Still doesn't add criminal penalties (like jail time and fines) on the individual person...any declaration is a top-down effort at the federal level...

 

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13 minutes ago, Barnack said:

At the moment in most of north america it is hard, it is still perfectly into the guideline to go out for says grocery and stuff like that, in some place when it can be obvious it is "unnecessary" there is some enforcement being made I think:

https://www.nbcsandiego.com/news/local/fines-enforcement-possible-for-those-who-visit-beaches-parks-sd-mayor/2291979/

“Not following the order is a misdemeanor subject to a $1,000 fine,” Wooten said.

Yeah, those are the ones I mentioned that will probably be contested in court once it's all over...keeping it misdemeanors means they can charge them all now b/c most courts that deal with misdemeanors and below aren't operating...but when normalcy returns, I'd expect all the charges related to "disobeying governor orders" to get dropped...

Edited by TwoMisfits

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Went to Publix for a few items and the number of shoppers was insane. You could tell that most of the folks just wanted to get the f*ck out of the house. 

 

 

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One of my sister's best friends is a doctor and she got coronavirus as well as her husband. He's a doctor too and they've both been treating patients with the virus.

 

I guess it was inevitable in a way. But thankfully, they both seem to be asymptomatic. 

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1 hour ago, Barnack said:

 

It is not Wuhan level but it can get strict: you can compare state/countries with :

https://www.google.com/covid19/mobility/

Interesting how effective the US states "lockdowns" seem to be, when the decline in activity (as measured by GoogleSpy) seems much smaller than in Europe. For example 'Retail&Recreation' has declined by 53% in California and 59% in New York, compared to -95% in Italy. Perhaps Americans just drive around more (even to buy food) and these trips are wrongly classified by the program.

 

And it is good to see that even though BoJo waited too long, the lockdown in the UK has been applied relatively quickly.

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I went out only thrice since March 16 (French lockdown): Twice for shopping, once for medicines.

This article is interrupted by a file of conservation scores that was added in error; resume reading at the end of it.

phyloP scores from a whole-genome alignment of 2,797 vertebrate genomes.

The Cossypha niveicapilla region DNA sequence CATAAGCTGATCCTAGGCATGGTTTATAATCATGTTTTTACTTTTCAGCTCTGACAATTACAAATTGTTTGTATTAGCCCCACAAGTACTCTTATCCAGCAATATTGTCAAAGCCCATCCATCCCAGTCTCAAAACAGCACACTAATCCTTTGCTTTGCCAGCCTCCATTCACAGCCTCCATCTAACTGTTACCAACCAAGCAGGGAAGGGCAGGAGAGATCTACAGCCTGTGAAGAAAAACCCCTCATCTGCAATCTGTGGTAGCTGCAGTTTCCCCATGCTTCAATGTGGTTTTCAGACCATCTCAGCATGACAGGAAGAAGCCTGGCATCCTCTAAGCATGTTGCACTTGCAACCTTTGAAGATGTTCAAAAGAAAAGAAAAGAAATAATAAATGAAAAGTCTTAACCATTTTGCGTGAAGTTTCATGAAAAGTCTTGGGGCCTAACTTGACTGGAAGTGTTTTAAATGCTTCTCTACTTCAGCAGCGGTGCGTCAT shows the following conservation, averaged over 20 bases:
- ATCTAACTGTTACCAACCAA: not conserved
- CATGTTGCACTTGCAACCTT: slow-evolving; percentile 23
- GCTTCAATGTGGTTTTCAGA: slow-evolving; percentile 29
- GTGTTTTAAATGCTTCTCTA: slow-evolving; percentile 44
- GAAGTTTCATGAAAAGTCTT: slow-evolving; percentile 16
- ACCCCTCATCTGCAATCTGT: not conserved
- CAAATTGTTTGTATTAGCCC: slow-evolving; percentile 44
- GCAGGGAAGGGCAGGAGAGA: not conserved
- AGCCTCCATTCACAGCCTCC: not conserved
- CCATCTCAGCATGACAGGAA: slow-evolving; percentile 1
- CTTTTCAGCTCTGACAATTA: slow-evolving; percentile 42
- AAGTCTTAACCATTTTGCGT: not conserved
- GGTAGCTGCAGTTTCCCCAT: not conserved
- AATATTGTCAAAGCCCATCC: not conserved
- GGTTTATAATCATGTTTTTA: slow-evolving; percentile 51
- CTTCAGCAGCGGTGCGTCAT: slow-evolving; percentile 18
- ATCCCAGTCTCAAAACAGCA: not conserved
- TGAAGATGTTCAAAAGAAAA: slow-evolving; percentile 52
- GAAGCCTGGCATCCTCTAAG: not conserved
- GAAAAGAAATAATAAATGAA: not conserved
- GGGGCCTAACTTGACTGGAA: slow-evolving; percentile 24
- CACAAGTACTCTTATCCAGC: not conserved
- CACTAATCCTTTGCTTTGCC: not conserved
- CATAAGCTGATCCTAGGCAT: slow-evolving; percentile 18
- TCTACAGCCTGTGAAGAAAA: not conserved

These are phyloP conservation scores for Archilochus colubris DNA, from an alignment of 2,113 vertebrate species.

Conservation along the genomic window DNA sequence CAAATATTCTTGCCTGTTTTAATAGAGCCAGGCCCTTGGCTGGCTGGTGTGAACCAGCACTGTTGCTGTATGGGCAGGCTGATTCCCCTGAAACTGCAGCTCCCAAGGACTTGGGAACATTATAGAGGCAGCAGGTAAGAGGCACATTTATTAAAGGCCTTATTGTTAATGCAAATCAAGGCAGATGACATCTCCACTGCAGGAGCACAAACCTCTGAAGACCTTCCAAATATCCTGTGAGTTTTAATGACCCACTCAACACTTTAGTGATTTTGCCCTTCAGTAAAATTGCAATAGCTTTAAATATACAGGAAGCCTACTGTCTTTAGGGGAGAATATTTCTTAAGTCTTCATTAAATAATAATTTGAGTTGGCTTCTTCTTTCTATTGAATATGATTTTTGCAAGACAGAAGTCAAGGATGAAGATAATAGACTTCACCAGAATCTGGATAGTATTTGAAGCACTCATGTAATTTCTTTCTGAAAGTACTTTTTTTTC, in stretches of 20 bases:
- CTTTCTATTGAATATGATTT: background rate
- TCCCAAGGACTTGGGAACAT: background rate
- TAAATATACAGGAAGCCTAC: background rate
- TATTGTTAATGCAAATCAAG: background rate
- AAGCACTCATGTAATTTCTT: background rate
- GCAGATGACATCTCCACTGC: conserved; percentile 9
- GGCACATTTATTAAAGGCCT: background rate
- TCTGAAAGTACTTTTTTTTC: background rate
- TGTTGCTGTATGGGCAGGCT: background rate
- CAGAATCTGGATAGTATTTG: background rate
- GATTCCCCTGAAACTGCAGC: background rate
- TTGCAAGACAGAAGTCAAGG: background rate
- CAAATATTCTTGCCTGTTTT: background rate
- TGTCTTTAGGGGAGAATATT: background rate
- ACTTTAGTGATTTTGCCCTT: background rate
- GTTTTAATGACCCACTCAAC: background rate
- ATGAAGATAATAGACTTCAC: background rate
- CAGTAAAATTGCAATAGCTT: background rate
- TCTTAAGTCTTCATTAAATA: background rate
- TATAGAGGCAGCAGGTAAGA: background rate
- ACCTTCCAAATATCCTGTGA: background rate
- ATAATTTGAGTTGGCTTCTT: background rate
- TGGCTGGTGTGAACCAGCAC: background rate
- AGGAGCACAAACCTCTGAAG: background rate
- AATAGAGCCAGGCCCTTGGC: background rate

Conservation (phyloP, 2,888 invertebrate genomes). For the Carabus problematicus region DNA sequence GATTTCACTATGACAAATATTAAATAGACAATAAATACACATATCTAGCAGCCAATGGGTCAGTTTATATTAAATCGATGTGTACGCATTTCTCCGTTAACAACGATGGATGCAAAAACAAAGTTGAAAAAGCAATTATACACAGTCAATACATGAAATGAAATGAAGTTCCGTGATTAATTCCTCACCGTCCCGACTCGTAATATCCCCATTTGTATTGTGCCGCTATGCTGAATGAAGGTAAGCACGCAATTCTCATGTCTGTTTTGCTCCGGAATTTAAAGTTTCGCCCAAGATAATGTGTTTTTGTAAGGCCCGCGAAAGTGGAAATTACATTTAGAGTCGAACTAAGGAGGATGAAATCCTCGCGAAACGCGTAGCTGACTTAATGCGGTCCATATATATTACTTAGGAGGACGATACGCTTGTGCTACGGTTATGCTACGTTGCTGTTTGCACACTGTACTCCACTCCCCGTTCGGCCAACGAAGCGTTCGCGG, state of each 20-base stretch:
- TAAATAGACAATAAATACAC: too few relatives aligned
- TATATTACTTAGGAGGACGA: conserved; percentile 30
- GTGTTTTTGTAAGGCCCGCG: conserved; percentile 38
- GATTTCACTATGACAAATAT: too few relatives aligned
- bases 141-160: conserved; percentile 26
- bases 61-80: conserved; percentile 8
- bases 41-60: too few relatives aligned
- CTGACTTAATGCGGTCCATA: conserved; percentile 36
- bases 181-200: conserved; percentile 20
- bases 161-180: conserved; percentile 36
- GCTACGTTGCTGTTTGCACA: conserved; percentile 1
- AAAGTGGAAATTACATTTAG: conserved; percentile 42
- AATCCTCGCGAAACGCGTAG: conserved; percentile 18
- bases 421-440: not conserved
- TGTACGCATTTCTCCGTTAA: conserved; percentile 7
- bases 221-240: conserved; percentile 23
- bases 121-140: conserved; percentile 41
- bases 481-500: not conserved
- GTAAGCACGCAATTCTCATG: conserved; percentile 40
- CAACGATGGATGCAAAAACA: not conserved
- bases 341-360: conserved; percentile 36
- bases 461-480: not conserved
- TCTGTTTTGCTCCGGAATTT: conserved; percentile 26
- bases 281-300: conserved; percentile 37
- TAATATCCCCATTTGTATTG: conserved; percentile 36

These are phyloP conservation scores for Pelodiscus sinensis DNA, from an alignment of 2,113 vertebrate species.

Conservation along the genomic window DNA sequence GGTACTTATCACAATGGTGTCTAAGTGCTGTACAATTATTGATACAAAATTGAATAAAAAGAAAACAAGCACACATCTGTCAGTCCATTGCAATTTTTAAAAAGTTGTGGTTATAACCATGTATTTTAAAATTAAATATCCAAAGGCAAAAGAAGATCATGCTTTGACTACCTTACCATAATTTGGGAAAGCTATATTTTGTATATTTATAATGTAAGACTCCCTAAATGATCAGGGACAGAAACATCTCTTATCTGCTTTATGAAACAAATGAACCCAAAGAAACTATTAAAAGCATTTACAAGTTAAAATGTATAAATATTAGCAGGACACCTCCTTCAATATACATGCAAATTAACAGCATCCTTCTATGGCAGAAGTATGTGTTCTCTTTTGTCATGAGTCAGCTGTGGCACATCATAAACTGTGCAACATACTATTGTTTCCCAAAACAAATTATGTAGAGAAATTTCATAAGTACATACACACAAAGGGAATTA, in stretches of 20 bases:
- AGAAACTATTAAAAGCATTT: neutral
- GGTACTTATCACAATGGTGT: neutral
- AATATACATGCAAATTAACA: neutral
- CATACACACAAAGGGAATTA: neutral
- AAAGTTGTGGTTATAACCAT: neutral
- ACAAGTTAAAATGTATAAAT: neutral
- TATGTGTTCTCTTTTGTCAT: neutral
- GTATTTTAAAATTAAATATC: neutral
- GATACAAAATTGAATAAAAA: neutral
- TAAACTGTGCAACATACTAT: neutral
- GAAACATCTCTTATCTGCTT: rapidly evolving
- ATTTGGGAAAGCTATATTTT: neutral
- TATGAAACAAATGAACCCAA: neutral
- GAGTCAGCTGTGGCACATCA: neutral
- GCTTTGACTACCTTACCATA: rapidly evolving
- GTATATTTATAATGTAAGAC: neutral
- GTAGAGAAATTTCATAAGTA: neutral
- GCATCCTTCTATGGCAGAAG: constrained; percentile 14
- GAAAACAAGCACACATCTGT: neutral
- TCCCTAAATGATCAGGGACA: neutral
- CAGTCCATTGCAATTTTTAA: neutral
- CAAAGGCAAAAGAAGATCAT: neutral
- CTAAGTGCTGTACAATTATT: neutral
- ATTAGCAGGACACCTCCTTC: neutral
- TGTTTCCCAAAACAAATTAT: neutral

That's it, and with a mask+gloves.

I probably won't go out until late April / early May.

 

At least I did my part and didn't get infected as far as I can tell.

 

 

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1 hour ago, MrGlass2 said:

And it is good to see that even though BoJo waited too long, the lockdown in the UK has been applied relatively quickly.

A lot of it is people doing it by them self as well I would imagine (or more regionally implemented than nationnaly)

 

1 hour ago, MrGlass2 said:

For example 'Retail&Recreation' has declined by 53% in California and 59% in New York, compared to -95% in Italy. Perhaps Americans just drive around more (even to buy food) and these trips are wrongly classified by the program.

Americans are driving more but were also driving more before this, they are compared to their own baseline not over some absolute metric so it should not be a factor (but it could explain why they do it more, doing it by car is certainly way better than a public transport).

 

Here going to the groceries store all the time (but really all the time, like once a week if not more) it still considered normal you can even hear people talking as if it is a necessary level of activity. In Italy I would imagine people took the situation way more seriously.

 

Imagine if just one person instead of 2 in a couple go to the store, -50%, they go at about the same interval than before.

Edited by Barnack
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35 minutes ago, ACSlater said:

Went to Publix for a few items and the number of shoppers was insane. You could tell that most of the folks just wanted to get the f*ck out of the house. 

 

 

Yep my wife wants me to go only once every two weeks which I'm not gonna do. We tried that and it was a $200 run that took an hour

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America's lockdown is too lenient. 

 

In India, cops are on street literally everywhere. We are allowed to go outside only for a certain fixed time everyday to buy essentials . 

 

 

 

Edited by Madhuvan
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California mainly had a lockdown because otherwise beaches would be slammed. 

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14 minutes ago, Madhuvan said:

America's lockdown is too lenient. 

 

In India, cops are on street literally everywhere. We are allowed to go outside only for a certain fixed time everyday to buy essentials . 

 

 

 

Nothing will be like India. India's so utterly overpopulated that even that fixed time people are going to go out to buy essentials is a million ticking time bombs.

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26 minutes ago, Madhuvan said:

America's lockdown is too lenient. 

 

In India, cops are on street literally everywhere. We are allowed to go outside only for a certain fixed time everyday to buy essentials . 

Will see, first signal do seem to show they are enough and work, as long as you achieve an R0 enough under 1.0 you get an exceptionally less and less case going on.

 

American isn't trying to eradicate this and for almost all of it (territory wise) it can still be very safe to go play outside. 

Edited by Barnack